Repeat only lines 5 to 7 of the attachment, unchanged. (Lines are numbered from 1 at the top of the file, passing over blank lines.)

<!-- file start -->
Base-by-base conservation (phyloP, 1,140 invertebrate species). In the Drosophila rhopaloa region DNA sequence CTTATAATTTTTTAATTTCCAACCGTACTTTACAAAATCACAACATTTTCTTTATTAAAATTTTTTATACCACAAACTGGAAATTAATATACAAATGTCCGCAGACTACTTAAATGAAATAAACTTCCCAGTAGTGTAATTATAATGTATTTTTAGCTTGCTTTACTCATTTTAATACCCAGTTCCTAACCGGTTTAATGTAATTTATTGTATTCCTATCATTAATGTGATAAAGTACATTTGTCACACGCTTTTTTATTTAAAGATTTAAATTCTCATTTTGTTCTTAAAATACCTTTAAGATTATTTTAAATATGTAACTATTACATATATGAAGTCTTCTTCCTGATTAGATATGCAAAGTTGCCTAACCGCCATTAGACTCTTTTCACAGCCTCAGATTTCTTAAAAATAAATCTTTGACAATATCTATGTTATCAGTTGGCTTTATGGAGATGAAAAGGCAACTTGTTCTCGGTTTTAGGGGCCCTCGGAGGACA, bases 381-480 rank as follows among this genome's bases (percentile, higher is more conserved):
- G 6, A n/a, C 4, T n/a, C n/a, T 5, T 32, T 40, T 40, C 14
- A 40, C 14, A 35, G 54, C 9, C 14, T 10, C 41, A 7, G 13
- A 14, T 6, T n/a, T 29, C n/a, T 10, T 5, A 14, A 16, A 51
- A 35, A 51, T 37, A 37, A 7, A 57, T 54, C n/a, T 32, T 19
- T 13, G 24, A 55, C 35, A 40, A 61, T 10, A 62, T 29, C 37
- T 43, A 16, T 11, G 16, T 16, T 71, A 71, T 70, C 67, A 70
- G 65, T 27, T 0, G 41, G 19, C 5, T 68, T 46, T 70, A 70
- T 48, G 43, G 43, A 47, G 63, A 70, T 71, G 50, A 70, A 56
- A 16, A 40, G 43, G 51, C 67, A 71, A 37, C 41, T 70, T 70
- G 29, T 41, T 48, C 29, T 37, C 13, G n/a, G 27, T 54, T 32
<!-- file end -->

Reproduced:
- A 35, A 51, T 37, A 37, A 7, A 57, T 54, C n/a, T 32, T 19
- T 13, G 24, A 55, C 35, A 40, A 61, T 10, A 62, T 29, C 37
- T 43, A 16, T 11, G 16, T 16, T 71, A 71, T 70, C 67, A 70